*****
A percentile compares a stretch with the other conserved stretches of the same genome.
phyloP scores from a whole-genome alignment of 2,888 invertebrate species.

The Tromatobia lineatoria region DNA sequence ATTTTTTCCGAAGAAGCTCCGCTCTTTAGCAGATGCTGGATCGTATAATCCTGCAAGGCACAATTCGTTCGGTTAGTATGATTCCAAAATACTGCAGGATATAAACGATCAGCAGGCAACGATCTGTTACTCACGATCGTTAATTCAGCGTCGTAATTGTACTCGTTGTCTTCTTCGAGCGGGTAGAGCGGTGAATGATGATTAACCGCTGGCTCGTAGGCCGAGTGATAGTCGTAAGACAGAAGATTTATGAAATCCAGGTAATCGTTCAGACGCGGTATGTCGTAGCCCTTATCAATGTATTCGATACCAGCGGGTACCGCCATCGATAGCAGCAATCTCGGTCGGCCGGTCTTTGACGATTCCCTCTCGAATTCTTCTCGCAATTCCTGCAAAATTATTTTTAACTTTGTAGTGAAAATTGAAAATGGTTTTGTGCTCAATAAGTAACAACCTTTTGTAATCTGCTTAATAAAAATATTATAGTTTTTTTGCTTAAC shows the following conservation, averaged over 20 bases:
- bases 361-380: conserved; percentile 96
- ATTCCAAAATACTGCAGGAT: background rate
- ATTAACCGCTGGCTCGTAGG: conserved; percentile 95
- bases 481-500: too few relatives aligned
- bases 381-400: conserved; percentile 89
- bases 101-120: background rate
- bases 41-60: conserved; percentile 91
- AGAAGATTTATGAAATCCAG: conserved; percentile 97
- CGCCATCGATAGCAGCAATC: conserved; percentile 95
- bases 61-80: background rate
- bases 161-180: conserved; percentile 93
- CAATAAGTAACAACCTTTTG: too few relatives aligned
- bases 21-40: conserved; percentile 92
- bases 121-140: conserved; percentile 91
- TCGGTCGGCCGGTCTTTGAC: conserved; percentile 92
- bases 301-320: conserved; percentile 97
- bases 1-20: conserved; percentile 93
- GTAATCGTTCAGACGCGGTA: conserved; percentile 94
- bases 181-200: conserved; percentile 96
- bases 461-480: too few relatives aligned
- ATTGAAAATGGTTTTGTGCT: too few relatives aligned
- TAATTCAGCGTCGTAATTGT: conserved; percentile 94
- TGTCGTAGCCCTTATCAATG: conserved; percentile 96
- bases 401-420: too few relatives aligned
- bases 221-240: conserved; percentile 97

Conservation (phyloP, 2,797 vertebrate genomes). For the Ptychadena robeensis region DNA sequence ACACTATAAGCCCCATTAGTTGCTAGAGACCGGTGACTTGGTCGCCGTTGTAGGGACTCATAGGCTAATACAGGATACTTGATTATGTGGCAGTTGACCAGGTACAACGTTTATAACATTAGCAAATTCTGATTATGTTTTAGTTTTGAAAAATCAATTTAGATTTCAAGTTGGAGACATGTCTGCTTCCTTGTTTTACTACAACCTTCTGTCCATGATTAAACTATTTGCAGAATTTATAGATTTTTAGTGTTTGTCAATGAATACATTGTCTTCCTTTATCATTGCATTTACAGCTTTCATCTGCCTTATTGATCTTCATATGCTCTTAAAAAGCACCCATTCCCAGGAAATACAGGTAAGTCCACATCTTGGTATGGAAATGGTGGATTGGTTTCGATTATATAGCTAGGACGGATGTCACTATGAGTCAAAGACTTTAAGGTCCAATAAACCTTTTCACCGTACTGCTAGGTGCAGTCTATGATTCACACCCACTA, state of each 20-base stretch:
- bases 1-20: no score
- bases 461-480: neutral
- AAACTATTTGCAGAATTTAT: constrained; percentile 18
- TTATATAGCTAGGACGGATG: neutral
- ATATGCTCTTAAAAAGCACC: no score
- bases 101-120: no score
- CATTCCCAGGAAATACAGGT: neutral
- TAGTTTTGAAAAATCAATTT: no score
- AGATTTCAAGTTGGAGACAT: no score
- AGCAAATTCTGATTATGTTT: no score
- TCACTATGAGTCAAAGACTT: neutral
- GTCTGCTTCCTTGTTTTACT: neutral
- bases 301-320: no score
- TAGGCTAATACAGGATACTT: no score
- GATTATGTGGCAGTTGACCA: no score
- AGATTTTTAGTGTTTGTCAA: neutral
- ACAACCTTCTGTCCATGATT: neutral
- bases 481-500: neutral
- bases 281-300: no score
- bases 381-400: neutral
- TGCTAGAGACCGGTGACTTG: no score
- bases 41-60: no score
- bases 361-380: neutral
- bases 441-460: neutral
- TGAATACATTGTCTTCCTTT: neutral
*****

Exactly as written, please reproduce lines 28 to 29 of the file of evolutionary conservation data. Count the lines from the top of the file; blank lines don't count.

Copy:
- bases 221-240: conserved; percentile 97

Conservation (phyloP, 2,797 vertebrate genomes). For the Ptychadena robeensis region DNA sequence ACACTATAAGCCCCATTAGTTGCTAGAGACCGGTGACTTGGTCGCCGTTGTAGGGACTCATAGGCTAATACAGGATACTTGATTATGTGGCAGTTGACCAGGTACAACGTTTATAACATTAGCAAATTCTGATTATGTTTTAGTTTTGAAAAATCAATTTAGATTTCAAGTTGGAGACATGTCTGCTTCCTTGTTTTACTACAACCTTCTGTCCATGATTAAACTATTTGCAGAATTTATAGATTTTTAGTGTTTGTCAATGAATACATTGTCTTCCTTTATCATTGCATTTACAGCTTTCATCTGCCTTATTGATCTTCATATGCTCTTAAAAAGCACCCATTCCCAGGAAATACAGGTAAGTCCACATCTTGGTATGGAAATGGTGGATTGGTTTCGATTATATAGCTAGGACGGATGTCACTATGAGTCAAAGACTTTAAGGTCCAATAAACCTTTTCACCGTACTGCTAGGTGCAGTCTATGATTCACACCCACTA, state of each 20-base stretch: